Today, investing is a little different than it was a few decades ago. Access to publicly filed information is available to all investors, and it can be obtained within seconds on the internet.
That makes it very hard to gain an information edge on the market.
Despite that, I believe that I do have an edge on the market. That edge is patience.
In a world where the "experts" appearing on CNBC are willing to predict where the stock market will move in the next two hours, there is a great opportunity for the patient man to profit. While everyone else tries to frantically trade in and out of stocks, a patient man can place his bets on the best long-term opportunities and relax.
In October 2008, when almost everyone was fleeing stocks, Warren Buffett wrote the following:
"Let me be clear on one point: I can't predict the short-term movements of the stock market. I haven't the faintest idea as to whether stocks will be higher or lower a month - or a year - from now. What is likely, however, is that the market will move higher, perhaps substantially so, well before either sentiment or the economy turns up. So if you wait for the robins, spring will be over."
I think what Mr. Buffett said about the overall market back then applies to both uranium prices and uranium producers today. Both are out of favor, and have been for some time, and like Buffett, I have no idea when that will change. But I believe it will.
Uranium stocks are down 70% from the start of 2011, while the overall market is up 60%.
(Source of image: Yahoo Finance)
I believe it is almost certain that both uranium prices and the stock prices of uranium producers are bound to go up over the long term.
Between now and when good things happen in this sector, these uranium businesses will indeed suffer earnings hiccups, as they always have. But I believe most significant uranium companies will be setting new profit records 5, 10 and 20 years from now.
For uranium, I believe it is all about the fundamentals.
There are currently 70 nuclear reactors under construction around the globe. The World Nuclear Association believes that these reactors alone will require an additional 33 million pounds of demand for uranium on an annual basis.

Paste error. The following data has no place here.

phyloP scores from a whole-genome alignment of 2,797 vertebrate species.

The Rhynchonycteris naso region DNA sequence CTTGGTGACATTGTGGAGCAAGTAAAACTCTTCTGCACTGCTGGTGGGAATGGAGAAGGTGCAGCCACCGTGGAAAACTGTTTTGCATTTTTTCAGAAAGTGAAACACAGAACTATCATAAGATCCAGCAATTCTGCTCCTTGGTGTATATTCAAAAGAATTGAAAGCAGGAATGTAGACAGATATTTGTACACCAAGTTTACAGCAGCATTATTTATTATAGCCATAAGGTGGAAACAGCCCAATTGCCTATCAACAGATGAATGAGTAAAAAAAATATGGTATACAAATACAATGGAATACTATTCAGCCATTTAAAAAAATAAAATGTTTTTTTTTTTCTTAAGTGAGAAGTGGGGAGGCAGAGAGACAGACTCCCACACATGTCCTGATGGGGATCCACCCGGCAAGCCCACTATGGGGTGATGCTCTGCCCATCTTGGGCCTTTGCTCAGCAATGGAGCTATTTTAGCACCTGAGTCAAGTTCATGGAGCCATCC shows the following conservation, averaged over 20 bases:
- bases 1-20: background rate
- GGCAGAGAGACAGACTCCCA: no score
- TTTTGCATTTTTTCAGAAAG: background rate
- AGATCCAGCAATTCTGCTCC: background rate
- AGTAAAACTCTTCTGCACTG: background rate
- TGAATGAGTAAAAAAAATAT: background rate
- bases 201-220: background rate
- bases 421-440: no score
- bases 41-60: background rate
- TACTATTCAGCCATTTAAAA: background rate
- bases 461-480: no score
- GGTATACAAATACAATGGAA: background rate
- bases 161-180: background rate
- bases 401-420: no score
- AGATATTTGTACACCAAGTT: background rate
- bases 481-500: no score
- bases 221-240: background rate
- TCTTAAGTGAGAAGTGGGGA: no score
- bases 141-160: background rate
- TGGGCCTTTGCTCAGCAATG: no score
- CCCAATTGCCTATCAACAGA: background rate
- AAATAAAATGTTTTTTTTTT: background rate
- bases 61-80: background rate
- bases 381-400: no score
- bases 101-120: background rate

The long-term plans for the number of reactors around the world is even much larger. Again, according to the World Nuclear Association, there are another 310 nuclear reactors currently proposed.
This means there is a huge increase in demand for uranium coming, and that is going to do great things for the price of uranium (and uranium producers).
The certainty of demand increasing is a reason to be bullish on uranium and uranium producers. The economics of the industry are even more supportive of the bullish case.
JPMorgan has indicated that the average uranium price needed to make a new conventional uranium project profitable is $83/lb. That is 290% higher than the spot price for uranium today.
Today, companies that are producing uranium for $70 to $80 are selling that product for $30 a pound. That is not a sustainable situation. The price of uranium has to go up, because shortages are going to develop.
According to well-known commodity investor Rick Rule, the last time uranium faced shortages similar to what I believe is coming, the price ran from $8 to $130, and shares of companies operating in the industry went up tenfold, twentyfold, and for the smallest producers, even more.
I think this near-certain big increase in uranium demand, combined with a current spot price that needs to triple just for the industry to make a small profit make this sector a long-term fat pitch.
As can be seen in the chart below, the analysts that follow the industry all agree that rising uranium prices are going to happen.
(Source of image: Uranerz Energy Corporation August Presentation)
There is good reason for the current low uranium price. There is too much supply for the current level of demand. But I encourage investors to look beyond the current and think three or four years forward.
The nuclear plants being built guarantee a significant change in demand, and once current daily supply levels are exceeded, the cost to bring on new production is significantly higher than where uranium prices sit today.
I believe uranium prices are a bit like a coiled spring. The longer they stay low, the sharper the inevitable rise will be.
Uranerz Energy Corporation - Leverage To Higher Uranium Prices
Rick Rule's comments on stock prices of small uranium producers going up by multiples in the last uranium bull market has me looking for opportunities amongst the smaller producers.
I think buying the bigger companies like Cameco (NYSE:CCJ) is likely a great idea (and definitely less risky), but I enjoy turning over rocks looking for opportunities where few institutions are looking.
Uranerz Energy Corporation (NYSEMKT:URZ) fits that bill. Its share price basically needs to increase fivefold to return to where it was prior to the Fukushima disaster. There is upside here if uranium prices improve.
(Source of image: Uranerz company presentation)
Company History / Management
In 1998, the third-largest uranium production company in the world was the "Uranerz Group" of companies - a Germany-based group of companies that included Uranerz Exploration and Mining, Uranerz U.S.A. and Uranerz Australia.
That year, the Uranerz Group was bought out by uranium heavyweight, Cameco, the largest uranium company on earth at that time.
After the buyout, many of the company's (Uranerz Group) key management got back together at what is now Uranerz Energy Corporation.
The current CEO of Uranerz, Glenn Catchpole, has deep experience in the Powder River Basin and the state of Wyoming as a whole. He began his career 32 years ago in Wyoming, and worked for both the prior Uranerz and Cameco.